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Joel Lapierre
June 15th, 2022

Harnessing the Power of Compound Interest for Easy Retirement

The best way to reward yourself for those several years of hard work is to enjoy a comfortable retirement. And what is a comfortable retirement without the funds? Experts have proposed several methods of garnering wealth for your retirement. One of these is compound interest. This article discusses how you can leverage compound interest for an easy retirement.

What is compound interest?

We can easily describe compound interest as interest paid on interest and principal over a certain period. Now, let’s drive home this point with a simple example. Imagine you invest $1,000 in an investment that returns 3% annually. You would have $1,030 by the end of the first year. Now, if you leave the money there – both the principal and the interest – untouched for the second year, your investment becomes $1,060.9. Leaving it for the third year means you get $1,092.7, and it continues like that.

Compound interest is what is at play above. It is a way to make your money work harder for you. By this principle, you can double a $10,000 investment with an interest rate of 10% yearly by compounding it for seven years. If you manage to compound for 28 years, it becomes $160,000. That is $10,000 to $160,000 in less than three decades. No, it’s not magic – it is the power of compounding. Your Ottawa Certified Financial Professionals can tell you even more about the power of compound interest.

How do you maximize compounding for retirement?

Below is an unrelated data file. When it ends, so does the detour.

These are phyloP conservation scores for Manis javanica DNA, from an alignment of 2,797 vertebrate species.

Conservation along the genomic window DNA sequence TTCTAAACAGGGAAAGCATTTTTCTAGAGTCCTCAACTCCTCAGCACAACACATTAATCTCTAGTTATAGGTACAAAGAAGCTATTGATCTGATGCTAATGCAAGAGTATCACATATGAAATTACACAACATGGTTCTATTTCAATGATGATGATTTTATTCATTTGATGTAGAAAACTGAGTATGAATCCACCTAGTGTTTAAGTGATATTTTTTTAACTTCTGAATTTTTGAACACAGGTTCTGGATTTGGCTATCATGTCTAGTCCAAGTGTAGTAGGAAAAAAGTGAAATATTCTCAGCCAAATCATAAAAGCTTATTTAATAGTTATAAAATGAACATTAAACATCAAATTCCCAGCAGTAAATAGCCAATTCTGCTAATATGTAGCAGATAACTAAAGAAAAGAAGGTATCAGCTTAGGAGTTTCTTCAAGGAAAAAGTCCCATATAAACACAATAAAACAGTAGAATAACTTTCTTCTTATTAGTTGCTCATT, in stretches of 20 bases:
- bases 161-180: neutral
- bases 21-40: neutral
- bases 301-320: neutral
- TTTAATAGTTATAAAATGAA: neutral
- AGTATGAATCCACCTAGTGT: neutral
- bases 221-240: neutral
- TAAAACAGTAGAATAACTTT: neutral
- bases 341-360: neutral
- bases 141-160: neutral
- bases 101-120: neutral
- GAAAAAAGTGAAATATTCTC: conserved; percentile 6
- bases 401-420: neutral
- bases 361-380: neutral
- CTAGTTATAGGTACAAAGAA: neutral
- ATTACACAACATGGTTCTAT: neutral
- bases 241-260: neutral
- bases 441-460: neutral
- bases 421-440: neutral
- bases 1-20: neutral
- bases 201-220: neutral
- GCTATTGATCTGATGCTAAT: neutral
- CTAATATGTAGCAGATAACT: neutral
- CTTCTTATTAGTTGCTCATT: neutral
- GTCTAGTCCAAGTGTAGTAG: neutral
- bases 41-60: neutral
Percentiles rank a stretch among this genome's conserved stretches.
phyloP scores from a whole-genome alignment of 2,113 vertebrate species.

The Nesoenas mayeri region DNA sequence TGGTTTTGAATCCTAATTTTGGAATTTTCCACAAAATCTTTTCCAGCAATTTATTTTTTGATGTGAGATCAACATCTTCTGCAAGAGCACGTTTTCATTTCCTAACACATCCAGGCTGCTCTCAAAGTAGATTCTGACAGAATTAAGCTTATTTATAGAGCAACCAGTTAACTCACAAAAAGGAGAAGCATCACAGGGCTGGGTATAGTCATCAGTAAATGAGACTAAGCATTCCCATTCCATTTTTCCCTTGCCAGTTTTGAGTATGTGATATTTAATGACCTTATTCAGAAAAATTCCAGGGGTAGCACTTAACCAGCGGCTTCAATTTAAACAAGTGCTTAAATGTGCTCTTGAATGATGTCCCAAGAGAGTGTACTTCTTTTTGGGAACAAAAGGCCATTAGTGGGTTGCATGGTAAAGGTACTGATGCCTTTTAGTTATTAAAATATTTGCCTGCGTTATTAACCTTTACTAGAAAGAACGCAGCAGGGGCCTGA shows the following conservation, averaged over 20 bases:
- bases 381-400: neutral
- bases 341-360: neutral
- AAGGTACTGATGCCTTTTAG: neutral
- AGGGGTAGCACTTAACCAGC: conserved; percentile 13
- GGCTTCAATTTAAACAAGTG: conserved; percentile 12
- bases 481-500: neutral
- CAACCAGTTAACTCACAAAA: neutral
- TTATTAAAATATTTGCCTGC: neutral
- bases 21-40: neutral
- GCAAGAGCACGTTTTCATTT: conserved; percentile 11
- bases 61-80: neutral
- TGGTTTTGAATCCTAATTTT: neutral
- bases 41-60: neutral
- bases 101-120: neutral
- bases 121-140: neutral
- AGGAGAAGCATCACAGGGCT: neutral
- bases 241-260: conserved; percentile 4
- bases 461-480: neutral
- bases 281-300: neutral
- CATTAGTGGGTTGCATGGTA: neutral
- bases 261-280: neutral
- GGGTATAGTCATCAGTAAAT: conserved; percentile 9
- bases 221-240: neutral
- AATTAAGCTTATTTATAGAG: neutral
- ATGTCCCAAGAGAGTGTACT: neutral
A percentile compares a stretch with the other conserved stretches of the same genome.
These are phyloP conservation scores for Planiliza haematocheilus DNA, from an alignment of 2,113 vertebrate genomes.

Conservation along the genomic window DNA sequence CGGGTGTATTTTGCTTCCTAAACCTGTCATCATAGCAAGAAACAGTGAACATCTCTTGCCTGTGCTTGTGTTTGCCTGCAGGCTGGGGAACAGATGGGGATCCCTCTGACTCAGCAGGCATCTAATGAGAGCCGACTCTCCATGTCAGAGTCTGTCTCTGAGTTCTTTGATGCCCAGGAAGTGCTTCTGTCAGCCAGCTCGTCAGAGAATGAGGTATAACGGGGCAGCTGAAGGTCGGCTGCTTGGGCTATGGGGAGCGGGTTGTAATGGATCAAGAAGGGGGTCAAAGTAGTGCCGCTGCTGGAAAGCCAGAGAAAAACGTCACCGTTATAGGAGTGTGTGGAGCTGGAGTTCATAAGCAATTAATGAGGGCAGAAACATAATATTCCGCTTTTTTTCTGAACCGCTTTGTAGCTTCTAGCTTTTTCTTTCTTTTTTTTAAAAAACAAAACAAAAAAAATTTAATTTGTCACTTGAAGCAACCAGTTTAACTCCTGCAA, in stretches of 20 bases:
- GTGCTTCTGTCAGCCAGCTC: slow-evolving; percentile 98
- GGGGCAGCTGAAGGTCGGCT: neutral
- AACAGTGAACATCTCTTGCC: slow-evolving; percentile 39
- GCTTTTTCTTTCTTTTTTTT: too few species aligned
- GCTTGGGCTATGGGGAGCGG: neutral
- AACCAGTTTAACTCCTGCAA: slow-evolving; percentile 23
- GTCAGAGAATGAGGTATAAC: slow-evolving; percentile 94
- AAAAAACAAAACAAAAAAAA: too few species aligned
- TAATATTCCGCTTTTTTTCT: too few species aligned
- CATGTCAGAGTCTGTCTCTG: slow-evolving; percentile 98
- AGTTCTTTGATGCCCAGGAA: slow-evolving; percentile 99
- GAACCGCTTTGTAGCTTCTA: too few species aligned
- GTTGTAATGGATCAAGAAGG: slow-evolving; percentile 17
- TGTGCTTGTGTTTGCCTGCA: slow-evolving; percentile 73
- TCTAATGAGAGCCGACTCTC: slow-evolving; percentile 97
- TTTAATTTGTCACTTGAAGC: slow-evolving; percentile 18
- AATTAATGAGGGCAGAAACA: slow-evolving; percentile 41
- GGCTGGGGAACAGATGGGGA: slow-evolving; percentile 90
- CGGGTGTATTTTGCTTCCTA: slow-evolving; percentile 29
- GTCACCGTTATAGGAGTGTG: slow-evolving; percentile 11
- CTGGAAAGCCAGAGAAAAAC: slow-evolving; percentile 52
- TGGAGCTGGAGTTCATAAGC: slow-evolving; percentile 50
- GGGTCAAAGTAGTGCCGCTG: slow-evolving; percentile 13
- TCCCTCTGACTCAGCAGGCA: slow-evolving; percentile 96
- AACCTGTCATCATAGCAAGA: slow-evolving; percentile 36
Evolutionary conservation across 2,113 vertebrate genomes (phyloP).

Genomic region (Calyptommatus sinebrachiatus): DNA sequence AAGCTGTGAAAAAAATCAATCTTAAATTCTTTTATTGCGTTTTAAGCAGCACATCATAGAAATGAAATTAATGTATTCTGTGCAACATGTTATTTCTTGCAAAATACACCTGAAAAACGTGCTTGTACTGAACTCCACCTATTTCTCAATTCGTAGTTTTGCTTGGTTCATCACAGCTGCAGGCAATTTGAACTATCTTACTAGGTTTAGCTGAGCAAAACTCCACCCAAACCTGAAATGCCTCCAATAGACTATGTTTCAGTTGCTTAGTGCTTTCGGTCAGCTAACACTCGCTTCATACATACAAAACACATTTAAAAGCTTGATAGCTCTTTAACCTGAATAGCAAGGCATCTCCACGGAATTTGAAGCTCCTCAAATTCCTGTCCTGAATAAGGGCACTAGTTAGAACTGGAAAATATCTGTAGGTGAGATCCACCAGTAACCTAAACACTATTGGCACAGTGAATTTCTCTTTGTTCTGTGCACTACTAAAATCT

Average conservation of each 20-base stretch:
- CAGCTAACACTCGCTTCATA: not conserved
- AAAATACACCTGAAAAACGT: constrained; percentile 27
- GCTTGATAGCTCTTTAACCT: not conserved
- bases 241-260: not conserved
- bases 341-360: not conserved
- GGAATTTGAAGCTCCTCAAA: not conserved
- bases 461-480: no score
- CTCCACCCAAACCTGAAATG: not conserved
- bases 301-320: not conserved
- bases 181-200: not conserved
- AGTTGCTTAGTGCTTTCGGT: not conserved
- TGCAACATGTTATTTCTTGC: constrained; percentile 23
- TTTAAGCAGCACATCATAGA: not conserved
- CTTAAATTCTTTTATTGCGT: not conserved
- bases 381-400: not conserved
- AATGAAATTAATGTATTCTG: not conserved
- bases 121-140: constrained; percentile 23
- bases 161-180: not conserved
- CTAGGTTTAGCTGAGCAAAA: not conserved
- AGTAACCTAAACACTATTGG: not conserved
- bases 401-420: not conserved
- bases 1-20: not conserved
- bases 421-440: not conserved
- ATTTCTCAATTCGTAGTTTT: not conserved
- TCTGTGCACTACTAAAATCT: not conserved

Again, let’s consider a hypothetical situation involving a monthly pre-authorized withdrawal from your bank account within a TFSA or an RRSP:

If you invest $10,000 into your retirement account and add $500 every month at a 5% interest rate, you will triple your investment in just 40 years. It gets even better if you increase your contributions by $100, $50, or even $20 every month over the years. This would be a smart thing to do if you consider the usual increase in the cost of living, which is usually 1% or 2% every year. Preparing ahead means you can cope with these situations when they arise.

The chart below represents the situation where you increase your monthly deposit on an annual basis. This, combined with the power of compounding interest, leaves you with unbelievable results.

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NB: This chart is based on the assumption that you increase your investment by $20, $50, and $100 every month once a year for 30 years. It also assumes you have sufficient TFSA contribution room to allow this increase.

The initial investment above is $6,000, which equals a one-year max contribution to the TFSA. However, you must be ready to raise your monthly pre-authorized deposit from $20 in the first year to $40 monthly in the second year and so on. With this, you can conveniently save about $260,000 in three decades at a 7% investment rate. What about when you increase your annual, monthly deposit to $100 monthly? Then you may be looking at $1.3 million in savings.

To round up…

Retirement comes with all sorts of expenses, including school tuition, car payments, and even a mortgage. While not everyone would be able to afford a$1,200 increase in savings every year, a $240 increase is really more feasible. Saving requires discipline, but if correctly done, it is one way to ensure a successful retirement. You can start small and grow gradually every year, and by the time you realize it, you have some more dollars to spend when you retire. If you are stuck at any point in the process, feel free to reach out to your Ottawa CFP.

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